“You’re here,” Talorc said in his deep, rumbling voice with a hint of bitterness, “because I need a favor.”
A favor? Talorc was asking me for something? It took several moments to wrap my brain around the concept. But his next words drove all thought from my head, leaving me cold and clammy.
“Someone in the Eagle Castle is working ash magic,” he said.
I thought about the wedding box I still hadn’t retrieved, broken in pieces at the bottom of the canyon, or maybe by now in the hands of some Quahtl peasant who would fall ill to its power. Surely Talorc was present when Serrin received the box. Had he guessed what was in the paint? It was common knowledge that I had made the wedding box.
“You seem shocked, as well you should be.” Talorc stood up from his chair and paced back and forth in front of it. “I never thought to see the day the followers of Dera would traipse this far south. They’re usually reluctant to spread themselves too thin.”
I judged the distance to the door and calculated whether Bridei could reach me before I got out. If Talorc thought I was working ash magic, he’d kill me this time.
Taking a shaky breath, I croaked, “And how do you know it’s ash magic?”
He stopped pacing and scrutinized me carefully. I tried very hard to keep my expression bland. He couldn’t know about the box, could he?
“Among the trinkets in Lady Serrin’s dowry was a vase of prickly ash. It’s been in our family since before the goddess’ war. Today, Lady Serrin declared it missing.”
I let out my breath in a whoosh. He didn’t suspect the wedding box after all. I was in the clear, at least for now. But there was no telling what conclusions he would draw when Serrin told him her wedding box was also gone. My mind raced.
From Bridei’s expression, I could tell she knew I was hiding something.
Talorc continued, “You once claimed that my son used prickly ash for enchantment.”
“I thought you didn’t believe your son was an ash sorcerer.” I couldn’t stop the acid that tainted my words.
Talorc turned away, and I wondered if I detected a hint of guilt in the movement. “Of course he wasn’t.” No. Talorc would never admit he’d been wrong. “But you believed it, and you’re rather accustomed to the workings of ash magic. Would anyone but an ash sorcerer have use for such a rare wood?”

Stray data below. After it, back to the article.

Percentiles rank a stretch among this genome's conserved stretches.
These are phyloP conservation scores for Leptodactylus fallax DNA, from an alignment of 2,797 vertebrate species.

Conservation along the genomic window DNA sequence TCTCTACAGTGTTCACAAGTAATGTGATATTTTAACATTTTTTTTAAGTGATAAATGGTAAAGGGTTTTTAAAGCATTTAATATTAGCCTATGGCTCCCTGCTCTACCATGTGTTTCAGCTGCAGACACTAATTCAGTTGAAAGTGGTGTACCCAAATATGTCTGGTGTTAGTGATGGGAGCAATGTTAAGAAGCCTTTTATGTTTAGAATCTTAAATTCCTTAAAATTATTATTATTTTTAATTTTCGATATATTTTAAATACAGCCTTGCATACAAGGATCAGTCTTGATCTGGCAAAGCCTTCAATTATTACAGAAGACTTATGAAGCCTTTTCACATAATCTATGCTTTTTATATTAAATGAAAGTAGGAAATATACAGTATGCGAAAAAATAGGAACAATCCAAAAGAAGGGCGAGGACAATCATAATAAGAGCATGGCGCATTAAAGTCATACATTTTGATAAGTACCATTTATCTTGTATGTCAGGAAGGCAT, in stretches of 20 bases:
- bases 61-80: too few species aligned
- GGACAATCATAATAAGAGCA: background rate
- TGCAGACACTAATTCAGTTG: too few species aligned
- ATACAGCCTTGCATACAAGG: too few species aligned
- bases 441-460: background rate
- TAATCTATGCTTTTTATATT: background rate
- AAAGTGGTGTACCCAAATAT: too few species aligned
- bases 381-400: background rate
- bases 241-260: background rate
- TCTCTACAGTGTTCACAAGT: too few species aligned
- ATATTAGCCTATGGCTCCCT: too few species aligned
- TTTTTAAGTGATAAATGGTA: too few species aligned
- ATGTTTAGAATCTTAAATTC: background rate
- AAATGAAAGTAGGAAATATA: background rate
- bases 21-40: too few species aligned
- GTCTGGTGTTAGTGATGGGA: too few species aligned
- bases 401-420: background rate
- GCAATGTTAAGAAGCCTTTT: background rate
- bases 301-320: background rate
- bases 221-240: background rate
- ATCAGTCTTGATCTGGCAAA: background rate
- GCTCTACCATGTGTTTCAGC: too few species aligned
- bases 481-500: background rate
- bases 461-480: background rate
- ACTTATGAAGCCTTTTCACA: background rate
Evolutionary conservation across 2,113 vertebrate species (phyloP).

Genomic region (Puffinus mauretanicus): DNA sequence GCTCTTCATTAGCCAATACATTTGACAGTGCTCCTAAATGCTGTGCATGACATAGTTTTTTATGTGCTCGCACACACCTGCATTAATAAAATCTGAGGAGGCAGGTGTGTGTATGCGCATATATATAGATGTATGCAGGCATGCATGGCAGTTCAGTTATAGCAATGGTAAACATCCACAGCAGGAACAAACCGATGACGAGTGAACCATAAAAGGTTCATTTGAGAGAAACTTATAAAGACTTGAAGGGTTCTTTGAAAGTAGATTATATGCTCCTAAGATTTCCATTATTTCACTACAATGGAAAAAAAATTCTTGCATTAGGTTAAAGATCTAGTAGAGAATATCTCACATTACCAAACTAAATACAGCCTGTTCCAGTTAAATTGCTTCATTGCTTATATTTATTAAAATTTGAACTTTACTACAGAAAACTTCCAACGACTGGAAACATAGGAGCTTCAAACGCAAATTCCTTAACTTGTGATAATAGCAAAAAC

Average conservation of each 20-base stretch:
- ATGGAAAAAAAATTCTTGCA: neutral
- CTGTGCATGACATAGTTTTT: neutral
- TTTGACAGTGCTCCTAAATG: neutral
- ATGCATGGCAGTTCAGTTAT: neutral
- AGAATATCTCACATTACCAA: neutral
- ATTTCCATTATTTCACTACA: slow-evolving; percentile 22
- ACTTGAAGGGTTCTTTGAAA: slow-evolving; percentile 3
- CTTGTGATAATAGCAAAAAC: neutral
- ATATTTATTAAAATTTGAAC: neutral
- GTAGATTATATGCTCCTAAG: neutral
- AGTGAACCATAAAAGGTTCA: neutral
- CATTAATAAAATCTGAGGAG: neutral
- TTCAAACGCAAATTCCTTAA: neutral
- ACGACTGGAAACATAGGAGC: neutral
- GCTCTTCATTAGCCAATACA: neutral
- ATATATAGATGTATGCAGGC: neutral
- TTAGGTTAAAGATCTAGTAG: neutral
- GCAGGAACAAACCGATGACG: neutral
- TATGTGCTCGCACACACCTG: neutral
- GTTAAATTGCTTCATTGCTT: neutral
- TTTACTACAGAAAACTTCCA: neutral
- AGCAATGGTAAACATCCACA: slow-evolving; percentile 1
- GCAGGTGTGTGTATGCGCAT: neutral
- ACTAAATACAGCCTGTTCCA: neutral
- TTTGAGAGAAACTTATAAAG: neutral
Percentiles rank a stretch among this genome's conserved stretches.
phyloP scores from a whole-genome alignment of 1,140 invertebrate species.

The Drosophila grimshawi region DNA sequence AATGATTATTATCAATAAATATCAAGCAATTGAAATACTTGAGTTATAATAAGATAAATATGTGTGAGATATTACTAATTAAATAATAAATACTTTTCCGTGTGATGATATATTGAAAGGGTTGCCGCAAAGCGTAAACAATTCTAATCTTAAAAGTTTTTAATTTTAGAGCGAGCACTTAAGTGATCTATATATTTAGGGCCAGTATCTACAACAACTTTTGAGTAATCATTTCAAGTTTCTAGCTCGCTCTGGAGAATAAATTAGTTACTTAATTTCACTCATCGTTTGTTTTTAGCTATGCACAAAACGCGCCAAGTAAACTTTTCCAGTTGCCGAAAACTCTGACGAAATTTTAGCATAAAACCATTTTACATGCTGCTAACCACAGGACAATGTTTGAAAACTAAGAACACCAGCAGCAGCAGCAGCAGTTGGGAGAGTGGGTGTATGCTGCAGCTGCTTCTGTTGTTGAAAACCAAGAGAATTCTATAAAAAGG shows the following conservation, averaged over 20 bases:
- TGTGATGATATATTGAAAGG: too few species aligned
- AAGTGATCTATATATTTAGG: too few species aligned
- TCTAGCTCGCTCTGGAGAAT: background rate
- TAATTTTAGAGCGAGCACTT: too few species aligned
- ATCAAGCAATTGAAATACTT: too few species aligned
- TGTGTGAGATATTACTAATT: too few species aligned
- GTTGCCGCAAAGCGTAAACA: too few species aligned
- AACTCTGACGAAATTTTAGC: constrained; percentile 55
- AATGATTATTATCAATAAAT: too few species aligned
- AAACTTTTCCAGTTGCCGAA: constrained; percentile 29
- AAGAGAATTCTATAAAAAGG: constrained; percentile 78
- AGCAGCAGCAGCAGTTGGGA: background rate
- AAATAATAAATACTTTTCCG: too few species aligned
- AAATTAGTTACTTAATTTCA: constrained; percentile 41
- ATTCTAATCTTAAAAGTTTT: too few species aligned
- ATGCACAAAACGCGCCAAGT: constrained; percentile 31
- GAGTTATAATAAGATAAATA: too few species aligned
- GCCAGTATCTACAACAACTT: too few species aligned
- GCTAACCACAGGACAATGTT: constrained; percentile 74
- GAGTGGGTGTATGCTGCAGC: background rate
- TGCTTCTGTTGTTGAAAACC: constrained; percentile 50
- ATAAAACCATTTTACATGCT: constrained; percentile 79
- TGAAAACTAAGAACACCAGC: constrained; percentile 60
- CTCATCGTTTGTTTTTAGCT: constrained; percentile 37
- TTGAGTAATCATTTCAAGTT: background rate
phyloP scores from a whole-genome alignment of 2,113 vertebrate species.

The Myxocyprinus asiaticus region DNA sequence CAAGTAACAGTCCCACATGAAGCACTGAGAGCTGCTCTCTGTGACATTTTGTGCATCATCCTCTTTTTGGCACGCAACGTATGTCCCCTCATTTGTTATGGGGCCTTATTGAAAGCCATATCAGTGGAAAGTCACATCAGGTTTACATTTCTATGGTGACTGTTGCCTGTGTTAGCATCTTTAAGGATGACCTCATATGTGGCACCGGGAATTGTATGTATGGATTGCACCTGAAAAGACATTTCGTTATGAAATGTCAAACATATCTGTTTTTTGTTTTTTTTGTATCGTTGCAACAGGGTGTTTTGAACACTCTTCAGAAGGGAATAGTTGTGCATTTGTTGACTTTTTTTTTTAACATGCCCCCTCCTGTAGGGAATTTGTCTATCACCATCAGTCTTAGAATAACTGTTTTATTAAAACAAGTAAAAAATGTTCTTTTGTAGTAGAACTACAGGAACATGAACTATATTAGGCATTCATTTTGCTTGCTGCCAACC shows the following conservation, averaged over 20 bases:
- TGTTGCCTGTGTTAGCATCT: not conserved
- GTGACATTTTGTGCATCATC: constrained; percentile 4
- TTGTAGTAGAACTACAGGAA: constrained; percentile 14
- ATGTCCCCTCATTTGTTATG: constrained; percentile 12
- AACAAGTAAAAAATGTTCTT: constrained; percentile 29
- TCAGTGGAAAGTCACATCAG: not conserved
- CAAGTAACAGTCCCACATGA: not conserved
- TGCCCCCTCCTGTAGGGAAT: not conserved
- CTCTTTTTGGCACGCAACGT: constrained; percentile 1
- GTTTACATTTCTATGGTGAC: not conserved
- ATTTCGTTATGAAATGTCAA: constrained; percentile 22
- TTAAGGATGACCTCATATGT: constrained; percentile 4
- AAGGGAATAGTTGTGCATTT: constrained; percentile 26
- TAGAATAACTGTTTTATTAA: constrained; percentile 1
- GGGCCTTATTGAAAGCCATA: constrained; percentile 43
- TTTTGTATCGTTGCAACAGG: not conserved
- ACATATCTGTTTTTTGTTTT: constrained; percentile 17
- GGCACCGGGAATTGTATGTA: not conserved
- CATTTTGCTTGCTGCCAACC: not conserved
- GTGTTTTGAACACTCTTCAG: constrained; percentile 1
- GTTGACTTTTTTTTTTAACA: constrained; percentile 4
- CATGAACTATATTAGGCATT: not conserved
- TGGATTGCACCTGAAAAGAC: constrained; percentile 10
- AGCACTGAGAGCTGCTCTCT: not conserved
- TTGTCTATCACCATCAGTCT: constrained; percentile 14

My face grew hot as a mixture of shame and anger built inside me. “Anyone could have stolen it. Maybe a servant thought it was beautiful.”
“It wasn’t beautiful. I almost refused to bring it, but the Lady Serrin insisted on something crafted by her ancestors. Besides, the Quahtl care little for wood trinkets.” He sneered. “They consider wood to be weak and temporary. Perhaps I’m leaping the glacier with this, but if there is even a hint of an ash sorcerer being here, we must locate him and stop him.”
“Bridei is very capable of rooting out evil,” I said flippantly. “Now, if you’ll excuse me—”
“Alswyn né Riata!” Talorc bit off my full title as if he were tearing into a hunk of bark. “You will find this ash sorcerer for me and bring him here.”
The emotions I’d held back rushed forward. I brought my crutch down with a loud crack and took a swinging hop closer to him until we were almost nose to nose. “You are no longer my liege,” I said in a low, venomous voice. “You lost that privilege when you banished me. I don’t take orders from you anymore.”
Bridei grabbed my arm and pulled me back. I gave her a glare that would have withered a meadow of mountain flowers. “Let me go,” I hissed. “I’m going home.”
“No. You can’t leave yet.”
“I told you she wouldn’t cooperate,” Talorc said bitterly. “I would sooner trust Dera herself than this young vixen.”
“You have no choice.” Bridei pointed at the only boot visible under my robes. “That missing foot makes it certain she can’t work magic. Anyone else could betray you. Anyone!” She stared Talorc down, and it was as if my mother stood there in a familiar battle of wills with her king. Maybe Bridei wasn’t in his thrall as much as I’d assumed. “Even me.”
Talorc’s mouth worked, making his mustache twitch and quiver. “Alswyn.” He nearly choked on my name. “Your sister is right. We ... need you.”
I lost all control of my temper. “Now you want my help? I tried to help you once before, old man! You didn’t believe then that I was on your side, so why should you believe it now?”
Talorc turned a bright red, his face a thundercloud. “You had no proof of your accusations, and you were a known servant of Dera.”
“I removed her mark so that I could warn you. I lost my leg, but I saved your kingdom, and your miserable life!”
“You killed my son!” he roared.
The accusation stung, and tears I couldn’t stop sprang into my eyes. But I was too angry to meekly accept his judgment this time. “Cynet would have killed thousands if I hadn’t stopped him.”
“It was your word against his.”
“You were blinded by his charm. If he’d conjured a demon from the Plains of Dera right in front of you, you would have handed him a bouquet of lavender and sent him out to gather eggs.”
“How dare you speak to me that way!” Talorc clenched and unclenched his fists, as if missing the hilt of a sword he could swing at me.
Bridei gave my arm a painful twist. “That’s enough.”
But Talorc wasn’t finished. He spat on the floor in front of me. “I could have executed you for what you did.”
My anger drained, and I deflated like a becalmed sail. The only thing keeping me upright was Bridei’s grip on my arm. “Maybe you should have.”
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